A new vocabulary
There are certain artists – and they are rare – who are capable of inventing an entire vocabulary. This is true of the Icelandic-Danish artist who lives in Berlin, Olafur Eliasson (born in 1967), best known for playing with optical illusions, light and natural phenomena which he reproduces in enclosed spaces.
Contemporary art star
Eliasson is a contemporary art star who’s had the honour of being showcased at the Louis Vuitton Foundation in 2014 , the Château de Versailles in 2016 (See here the report), the Tate in London in 2019 (See here the report) and the Beyeler Foundation in 2021 (See here the report). In Florence, the Renaissance palace, the Palazzo Strozzi (See here the report about the last exhibition at Palazzo Strozzi about the Renaissance sculptor, Donatello) is opening its doors for a show post Covid crisis in which his vocabulary is undergoing a renewal, resembling a call for contemplation.
Look at the sky
The artist, who has long been preoccupied by ecological issues, seems to be saying through his eleven immersive installations in XXL format: look at the sky, the light, the rain and the sun all around you! We are greeted in this exhibition by a “modest” artwork that plays with the lights coming in through the Palace’s windows to create colourful geometric compositions, resembling a kind of natural minimal art.
What is a window?
Eliasson has a unique definition of windows: “We have two small windows here,” he says, pointing to his eyes, “two little lenses. They are influenced by our political beliefs, our faith, our cultural comprehension. They don’t tell the truth because there is no such thing as truth. It’s the same for any window in a building. The window transforms our sense of reality.” And so does Olafur.
Beauty from 1993
One of the most beautiful Florentine sensations is Beauty, from 1993, where he has lit falling water in such a way that the experience becomes spiritual, like a shower of gold.
“How do we live together?” from 2019 is composed of a metal curve and a giant mirror which create a parallel space for the viewer who also loses their bearings. His famous giant kaleidoscope turns light into an otherworldly colourful vision which takes us back to childhood. “I wanted to create experiences that give power to the person experiencing them.”
New values in mind
And when he is asked about the evolution of his environmental awareness this trailblazer replies: “I’m not saying that my exhibition will have a direct impact. It simply represents a certain sense of hospitality. Now it’s time for us to act. This will come because people will feel individually responsible. We must live whilst keeping these new values in mind and say to ourselves when we go to bed every night: ‘what do I need to change so that I can feel happier?’” A huge programme… which flows together with Eliasson’s projects.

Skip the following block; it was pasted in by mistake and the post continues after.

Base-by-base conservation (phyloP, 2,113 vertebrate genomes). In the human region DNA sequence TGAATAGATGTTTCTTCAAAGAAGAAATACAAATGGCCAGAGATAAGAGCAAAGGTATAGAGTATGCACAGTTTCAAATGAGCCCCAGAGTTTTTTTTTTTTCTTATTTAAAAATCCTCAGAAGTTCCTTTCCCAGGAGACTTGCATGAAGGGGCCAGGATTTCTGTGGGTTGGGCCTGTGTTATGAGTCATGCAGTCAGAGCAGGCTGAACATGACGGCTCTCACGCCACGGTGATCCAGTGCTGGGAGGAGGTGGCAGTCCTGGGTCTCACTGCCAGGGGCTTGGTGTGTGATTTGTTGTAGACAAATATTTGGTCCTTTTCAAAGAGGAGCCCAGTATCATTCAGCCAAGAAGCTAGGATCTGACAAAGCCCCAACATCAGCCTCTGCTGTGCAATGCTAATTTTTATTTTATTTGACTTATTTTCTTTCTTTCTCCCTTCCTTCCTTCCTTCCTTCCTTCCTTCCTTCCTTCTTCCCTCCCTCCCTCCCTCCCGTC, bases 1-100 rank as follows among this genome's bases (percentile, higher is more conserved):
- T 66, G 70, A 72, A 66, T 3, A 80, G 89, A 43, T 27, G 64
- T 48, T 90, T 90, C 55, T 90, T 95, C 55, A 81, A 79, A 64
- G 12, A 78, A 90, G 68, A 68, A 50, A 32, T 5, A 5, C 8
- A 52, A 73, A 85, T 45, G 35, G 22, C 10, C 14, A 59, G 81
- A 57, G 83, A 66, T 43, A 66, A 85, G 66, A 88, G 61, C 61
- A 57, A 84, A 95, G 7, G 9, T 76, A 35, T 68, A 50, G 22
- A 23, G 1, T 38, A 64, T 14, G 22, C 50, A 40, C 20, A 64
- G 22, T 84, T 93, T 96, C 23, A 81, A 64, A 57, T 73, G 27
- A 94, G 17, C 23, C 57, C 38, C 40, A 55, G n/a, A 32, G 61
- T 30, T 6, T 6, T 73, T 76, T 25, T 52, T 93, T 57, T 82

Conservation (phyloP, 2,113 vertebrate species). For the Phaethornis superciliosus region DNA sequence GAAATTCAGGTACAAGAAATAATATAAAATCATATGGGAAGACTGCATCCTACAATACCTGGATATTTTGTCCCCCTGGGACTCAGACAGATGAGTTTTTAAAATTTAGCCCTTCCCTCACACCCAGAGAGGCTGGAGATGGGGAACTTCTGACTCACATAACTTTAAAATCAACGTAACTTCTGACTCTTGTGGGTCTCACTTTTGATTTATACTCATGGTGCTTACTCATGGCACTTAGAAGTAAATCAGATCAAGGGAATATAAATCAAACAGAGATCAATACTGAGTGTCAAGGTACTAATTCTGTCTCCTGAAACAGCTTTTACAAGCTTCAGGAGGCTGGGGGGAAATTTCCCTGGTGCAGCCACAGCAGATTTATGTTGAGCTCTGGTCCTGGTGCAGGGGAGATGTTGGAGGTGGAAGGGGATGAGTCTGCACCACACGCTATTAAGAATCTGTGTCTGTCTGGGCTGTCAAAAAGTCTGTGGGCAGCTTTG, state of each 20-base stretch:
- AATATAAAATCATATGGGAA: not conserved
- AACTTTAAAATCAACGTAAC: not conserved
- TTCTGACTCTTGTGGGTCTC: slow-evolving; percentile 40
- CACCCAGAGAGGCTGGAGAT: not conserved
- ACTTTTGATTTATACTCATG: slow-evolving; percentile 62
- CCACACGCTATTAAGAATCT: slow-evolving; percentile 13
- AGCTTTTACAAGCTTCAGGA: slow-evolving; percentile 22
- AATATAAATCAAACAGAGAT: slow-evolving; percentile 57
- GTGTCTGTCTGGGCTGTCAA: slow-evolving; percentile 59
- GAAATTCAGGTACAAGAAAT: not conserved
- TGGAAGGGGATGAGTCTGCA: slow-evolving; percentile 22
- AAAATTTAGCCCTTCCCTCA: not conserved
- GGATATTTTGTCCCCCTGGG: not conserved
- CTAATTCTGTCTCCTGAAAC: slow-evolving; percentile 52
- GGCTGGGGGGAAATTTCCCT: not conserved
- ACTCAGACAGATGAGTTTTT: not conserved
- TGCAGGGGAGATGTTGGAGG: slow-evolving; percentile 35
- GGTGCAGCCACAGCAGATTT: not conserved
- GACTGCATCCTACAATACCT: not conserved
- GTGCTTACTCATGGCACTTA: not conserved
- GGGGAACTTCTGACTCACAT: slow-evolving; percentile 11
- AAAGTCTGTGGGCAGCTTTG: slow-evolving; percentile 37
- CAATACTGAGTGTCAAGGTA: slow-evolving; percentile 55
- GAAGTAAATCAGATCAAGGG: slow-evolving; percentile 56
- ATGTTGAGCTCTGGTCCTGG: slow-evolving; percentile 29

On the outskirts of Florence, in a private villa, there is a poetic collection of objects made out of multi-layered glass in which he overlaid panes of translucent glass in different colours.
Paris, Turin, Doha
In Paris, with the architectural studio he founded, “Other Spaces”, he designed the installation of the panoramic terrace at the building in the Morland area rehabilitated by David Chipperfield. A system of mirrored metal multiplies the kaleidoscopic effects, making it probably the most beautiful view in Paris. In Turin on 3 November he will also be opening an exhibition at the Castello di Rivoli which he has called “Trembling Horizon”. On 24 October an installation also opened in the Qatari desert in the north of Doha, “Shadows travelling on the sea of the day”, which plays with the reflections of multiple circles and semicircles.
In Florence, on the day of the opening at the Palazzo Strozzi, after a multitude of boring speeches by political figures praising the exhibition, Olafur, with a good-natured air, began his explanation by declaring: “I feel like I am in good company here. Because I know there is a project for the renovation of the Boboli gardens (1). It’s a remarkable place. One that I have been visiting for a long time. It was made accessible to visitors in 1766 long before the French Revolution.” These last words resounded with the wish to ensure, facing this audience of men charged with public service, that the works would indeed be carried out.
He then talked about his “Little Sun”, a small autonomous lamp which he developed that is fuelled by solar power, “with no carbon footprint, it is on sale at the museum’s boutique. There are already 8 million Africans using it.” He adds: “when the sun shines, energy is falling from the sky.” Through his discourse, the artist Olafur Eliasson has become a new kind of politician, one who uses poetry to convert crowds and influence public policy.
(1) A public park and Italian-style garden that was originally conceived for the Medicis.
-Olafur Eliasson. Nel tuo tempo. Palazzo Strozzi. Florence Until 22 January. https://www.palazzostrozzi.org
– Palazzo Al Bosco: until 30 July at the Tinaia Al Bosco, by appointment. www.latinaia-albosco.com
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